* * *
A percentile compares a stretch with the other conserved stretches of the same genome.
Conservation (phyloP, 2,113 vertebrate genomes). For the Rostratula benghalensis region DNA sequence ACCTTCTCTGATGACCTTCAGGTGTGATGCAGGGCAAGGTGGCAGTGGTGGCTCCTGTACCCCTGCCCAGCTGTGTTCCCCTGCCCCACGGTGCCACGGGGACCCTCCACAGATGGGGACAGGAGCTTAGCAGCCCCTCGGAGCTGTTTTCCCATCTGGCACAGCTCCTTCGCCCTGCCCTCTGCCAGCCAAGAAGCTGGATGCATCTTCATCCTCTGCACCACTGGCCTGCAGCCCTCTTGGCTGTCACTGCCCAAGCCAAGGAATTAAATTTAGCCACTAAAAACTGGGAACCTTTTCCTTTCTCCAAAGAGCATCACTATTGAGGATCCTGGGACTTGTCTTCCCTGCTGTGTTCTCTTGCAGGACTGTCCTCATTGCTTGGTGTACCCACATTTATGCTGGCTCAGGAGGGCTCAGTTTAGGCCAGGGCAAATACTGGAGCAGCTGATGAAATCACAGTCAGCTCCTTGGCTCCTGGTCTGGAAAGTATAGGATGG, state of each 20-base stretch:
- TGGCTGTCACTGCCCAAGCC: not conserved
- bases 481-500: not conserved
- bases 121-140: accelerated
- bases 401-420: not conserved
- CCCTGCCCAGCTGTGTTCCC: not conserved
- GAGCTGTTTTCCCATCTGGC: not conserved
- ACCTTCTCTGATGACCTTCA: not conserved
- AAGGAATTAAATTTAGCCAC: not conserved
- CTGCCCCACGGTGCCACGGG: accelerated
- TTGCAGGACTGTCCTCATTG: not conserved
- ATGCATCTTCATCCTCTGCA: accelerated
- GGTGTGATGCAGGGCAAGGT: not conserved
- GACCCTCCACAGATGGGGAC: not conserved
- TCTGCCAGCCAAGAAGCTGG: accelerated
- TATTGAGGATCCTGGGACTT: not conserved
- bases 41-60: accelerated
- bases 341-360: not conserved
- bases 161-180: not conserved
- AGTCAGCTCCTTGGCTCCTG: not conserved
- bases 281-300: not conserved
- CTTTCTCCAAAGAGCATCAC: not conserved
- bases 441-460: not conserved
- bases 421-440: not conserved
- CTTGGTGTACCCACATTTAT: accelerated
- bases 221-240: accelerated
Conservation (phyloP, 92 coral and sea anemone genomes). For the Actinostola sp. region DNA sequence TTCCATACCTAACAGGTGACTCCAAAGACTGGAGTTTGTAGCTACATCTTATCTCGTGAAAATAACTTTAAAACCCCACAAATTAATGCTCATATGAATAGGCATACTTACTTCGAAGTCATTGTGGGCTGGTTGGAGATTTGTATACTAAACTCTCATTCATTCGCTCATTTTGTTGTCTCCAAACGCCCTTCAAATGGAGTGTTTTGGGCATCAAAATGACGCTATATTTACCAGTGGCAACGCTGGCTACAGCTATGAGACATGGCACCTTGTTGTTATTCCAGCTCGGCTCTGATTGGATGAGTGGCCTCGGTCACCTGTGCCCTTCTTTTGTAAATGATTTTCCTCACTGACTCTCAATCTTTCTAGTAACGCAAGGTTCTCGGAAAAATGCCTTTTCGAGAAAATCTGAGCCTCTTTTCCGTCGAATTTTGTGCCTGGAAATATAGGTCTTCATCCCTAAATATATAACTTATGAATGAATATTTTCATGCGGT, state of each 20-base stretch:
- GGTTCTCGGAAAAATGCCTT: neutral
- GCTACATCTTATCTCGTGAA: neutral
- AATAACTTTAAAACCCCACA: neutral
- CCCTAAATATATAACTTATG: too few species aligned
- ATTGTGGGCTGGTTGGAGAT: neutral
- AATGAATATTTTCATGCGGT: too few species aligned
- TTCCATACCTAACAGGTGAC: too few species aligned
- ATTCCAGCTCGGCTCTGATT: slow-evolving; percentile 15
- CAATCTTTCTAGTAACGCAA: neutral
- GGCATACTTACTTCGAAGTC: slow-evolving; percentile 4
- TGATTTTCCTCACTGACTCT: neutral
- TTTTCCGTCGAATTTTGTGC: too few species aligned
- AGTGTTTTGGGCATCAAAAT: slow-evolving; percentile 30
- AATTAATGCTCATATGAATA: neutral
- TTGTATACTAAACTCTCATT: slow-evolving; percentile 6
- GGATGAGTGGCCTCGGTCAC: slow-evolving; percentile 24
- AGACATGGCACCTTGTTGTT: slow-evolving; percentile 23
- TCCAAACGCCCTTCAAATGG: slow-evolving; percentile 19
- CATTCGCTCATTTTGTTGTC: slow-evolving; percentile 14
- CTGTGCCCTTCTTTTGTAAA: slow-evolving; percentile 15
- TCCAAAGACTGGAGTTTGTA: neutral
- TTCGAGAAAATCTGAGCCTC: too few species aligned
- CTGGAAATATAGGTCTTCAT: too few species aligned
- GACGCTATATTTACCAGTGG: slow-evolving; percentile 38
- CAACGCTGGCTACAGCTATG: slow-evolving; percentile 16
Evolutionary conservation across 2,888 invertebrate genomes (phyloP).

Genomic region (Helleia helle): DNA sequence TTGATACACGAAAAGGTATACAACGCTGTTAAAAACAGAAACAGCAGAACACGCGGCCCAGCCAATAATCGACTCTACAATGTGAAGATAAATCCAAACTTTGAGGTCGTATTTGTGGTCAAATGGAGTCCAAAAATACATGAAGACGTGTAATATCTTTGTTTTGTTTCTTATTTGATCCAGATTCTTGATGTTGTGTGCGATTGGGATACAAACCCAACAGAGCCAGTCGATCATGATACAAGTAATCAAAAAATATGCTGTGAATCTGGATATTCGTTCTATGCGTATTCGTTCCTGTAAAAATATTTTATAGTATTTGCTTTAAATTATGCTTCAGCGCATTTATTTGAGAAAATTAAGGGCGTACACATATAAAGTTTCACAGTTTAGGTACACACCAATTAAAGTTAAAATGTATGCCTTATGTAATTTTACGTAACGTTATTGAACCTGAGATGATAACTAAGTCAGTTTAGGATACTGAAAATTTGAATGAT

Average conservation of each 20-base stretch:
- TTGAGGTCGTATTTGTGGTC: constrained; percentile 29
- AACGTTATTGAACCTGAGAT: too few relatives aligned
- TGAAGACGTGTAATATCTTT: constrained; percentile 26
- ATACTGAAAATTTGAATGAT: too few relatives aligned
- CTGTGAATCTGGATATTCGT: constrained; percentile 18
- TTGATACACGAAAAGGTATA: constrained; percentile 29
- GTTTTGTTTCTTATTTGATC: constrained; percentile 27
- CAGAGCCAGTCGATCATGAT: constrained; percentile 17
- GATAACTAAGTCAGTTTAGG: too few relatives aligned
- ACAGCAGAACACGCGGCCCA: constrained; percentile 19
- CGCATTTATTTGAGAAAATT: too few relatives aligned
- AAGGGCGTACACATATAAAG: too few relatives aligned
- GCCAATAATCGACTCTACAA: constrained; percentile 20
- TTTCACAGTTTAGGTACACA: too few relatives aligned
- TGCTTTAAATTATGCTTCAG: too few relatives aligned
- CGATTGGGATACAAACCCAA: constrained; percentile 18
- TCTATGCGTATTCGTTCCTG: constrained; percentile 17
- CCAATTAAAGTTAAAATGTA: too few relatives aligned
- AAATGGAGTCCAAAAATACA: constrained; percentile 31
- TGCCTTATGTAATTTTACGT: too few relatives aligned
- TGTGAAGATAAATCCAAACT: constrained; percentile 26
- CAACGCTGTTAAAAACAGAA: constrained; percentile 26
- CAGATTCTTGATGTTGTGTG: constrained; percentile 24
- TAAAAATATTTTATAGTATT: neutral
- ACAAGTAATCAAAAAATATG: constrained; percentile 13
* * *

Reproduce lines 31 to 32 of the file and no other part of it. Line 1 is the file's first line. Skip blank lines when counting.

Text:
- AATAACTTTAAAACCCCACA: neutral
- CCCTAAATATATAACTTATG: too few species aligned